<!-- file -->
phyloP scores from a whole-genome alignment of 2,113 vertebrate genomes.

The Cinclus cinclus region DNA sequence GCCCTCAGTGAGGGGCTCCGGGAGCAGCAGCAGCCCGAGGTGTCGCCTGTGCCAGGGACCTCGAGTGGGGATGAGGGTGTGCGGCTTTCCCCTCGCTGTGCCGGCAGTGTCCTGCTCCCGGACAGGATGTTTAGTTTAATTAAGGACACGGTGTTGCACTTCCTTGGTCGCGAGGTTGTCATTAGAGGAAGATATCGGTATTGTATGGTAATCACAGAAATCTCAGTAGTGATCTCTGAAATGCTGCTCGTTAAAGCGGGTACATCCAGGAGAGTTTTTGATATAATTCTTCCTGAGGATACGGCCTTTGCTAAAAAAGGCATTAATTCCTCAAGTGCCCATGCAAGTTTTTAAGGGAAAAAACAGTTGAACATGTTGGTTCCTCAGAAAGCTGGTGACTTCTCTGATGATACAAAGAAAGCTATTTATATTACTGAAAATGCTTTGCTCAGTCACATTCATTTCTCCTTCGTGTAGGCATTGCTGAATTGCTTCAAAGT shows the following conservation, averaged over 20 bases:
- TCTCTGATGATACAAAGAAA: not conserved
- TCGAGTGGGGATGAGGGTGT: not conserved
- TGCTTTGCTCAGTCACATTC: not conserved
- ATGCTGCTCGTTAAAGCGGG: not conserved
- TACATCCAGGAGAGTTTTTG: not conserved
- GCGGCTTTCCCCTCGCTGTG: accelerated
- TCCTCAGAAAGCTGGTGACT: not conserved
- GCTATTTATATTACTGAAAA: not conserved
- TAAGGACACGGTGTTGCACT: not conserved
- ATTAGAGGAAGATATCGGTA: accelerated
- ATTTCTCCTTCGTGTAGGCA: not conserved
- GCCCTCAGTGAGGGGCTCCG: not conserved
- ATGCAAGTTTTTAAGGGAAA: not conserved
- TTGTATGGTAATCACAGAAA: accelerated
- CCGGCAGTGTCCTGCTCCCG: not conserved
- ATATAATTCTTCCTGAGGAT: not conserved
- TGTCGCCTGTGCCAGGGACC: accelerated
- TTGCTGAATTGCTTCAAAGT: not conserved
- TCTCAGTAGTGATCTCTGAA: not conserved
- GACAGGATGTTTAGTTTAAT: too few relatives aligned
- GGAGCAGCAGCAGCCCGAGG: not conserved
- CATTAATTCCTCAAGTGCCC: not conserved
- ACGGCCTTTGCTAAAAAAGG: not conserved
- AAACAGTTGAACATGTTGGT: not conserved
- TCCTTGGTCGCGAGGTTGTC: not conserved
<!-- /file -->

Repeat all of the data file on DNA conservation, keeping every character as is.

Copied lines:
phyloP scores from a whole-genome alignment of 2,113 vertebrate genomes.

The Cinclus cinclus region DNA sequence GCCCTCAGTGAGGGGCTCCGGGAGCAGCAGCAGCCCGAGGTGTCGCCTGTGCCAGGGACCTCGAGTGGGGATGAGGGTGTGCGGCTTTCCCCTCGCTGTGCCGGCAGTGTCCTGCTCCCGGACAGGATGTTTAGTTTAATTAAGGACACGGTGTTGCACTTCCTTGGTCGCGAGGTTGTCATTAGAGGAAGATATCGGTATTGTATGGTAATCACAGAAATCTCAGTAGTGATCTCTGAAATGCTGCTCGTTAAAGCGGGTACATCCAGGAGAGTTTTTGATATAATTCTTCCTGAGGATACGGCCTTTGCTAAAAAAGGCATTAATTCCTCAAGTGCCCATGCAAGTTTTTAAGGGAAAAAACAGTTGAACATGTTGGTTCCTCAGAAAGCTGGTGACTTCTCTGATGATACAAAGAAAGCTATTTATATTACTGAAAATGCTTTGCTCAGTCACATTCATTTCTCCTTCGTGTAGGCATTGCTGAATTGCTTCAAAGT shows the following conservation, averaged over 20 bases:
- TCTCTGATGATACAAAGAAA: not conserved
- TCGAGTGGGGATGAGGGTGT: not conserved
- TGCTTTGCTCAGTCACATTC: not conserved
- ATGCTGCTCGTTAAAGCGGG: not conserved
- TACATCCAGGAGAGTTTTTG: not conserved
- GCGGCTTTCCCCTCGCTGTG: accelerated
- TCCTCAGAAAGCTGGTGACT: not conserved
- GCTATTTATATTACTGAAAA: not conserved
- TAAGGACACGGTGTTGCACT: not conserved
- ATTAGAGGAAGATATCGGTA: accelerated
- ATTTCTCCTTCGTGTAGGCA: not conserved
- GCCCTCAGTGAGGGGCTCCG: not conserved
- ATGCAAGTTTTTAAGGGAAA: not conserved
- TTGTATGGTAATCACAGAAA: accelerated
- CCGGCAGTGTCCTGCTCCCG: not conserved
- ATATAATTCTTCCTGAGGAT: not conserved
- TGTCGCCTGTGCCAGGGACC: accelerated
- TTGCTGAATTGCTTCAAAGT: not conserved
- TCTCAGTAGTGATCTCTGAA: not conserved
- GACAGGATGTTTAGTTTAAT: too few relatives aligned
- GGAGCAGCAGCAGCCCGAGG: not conserved
- CATTAATTCCTCAAGTGCCC: not conserved
- ACGGCCTTTGCTAAAAAAGG: not conserved
- AAACAGTTGAACATGTTGGT: not conserved
- TCCTTGGTCGCGAGGTTGTC: not conserved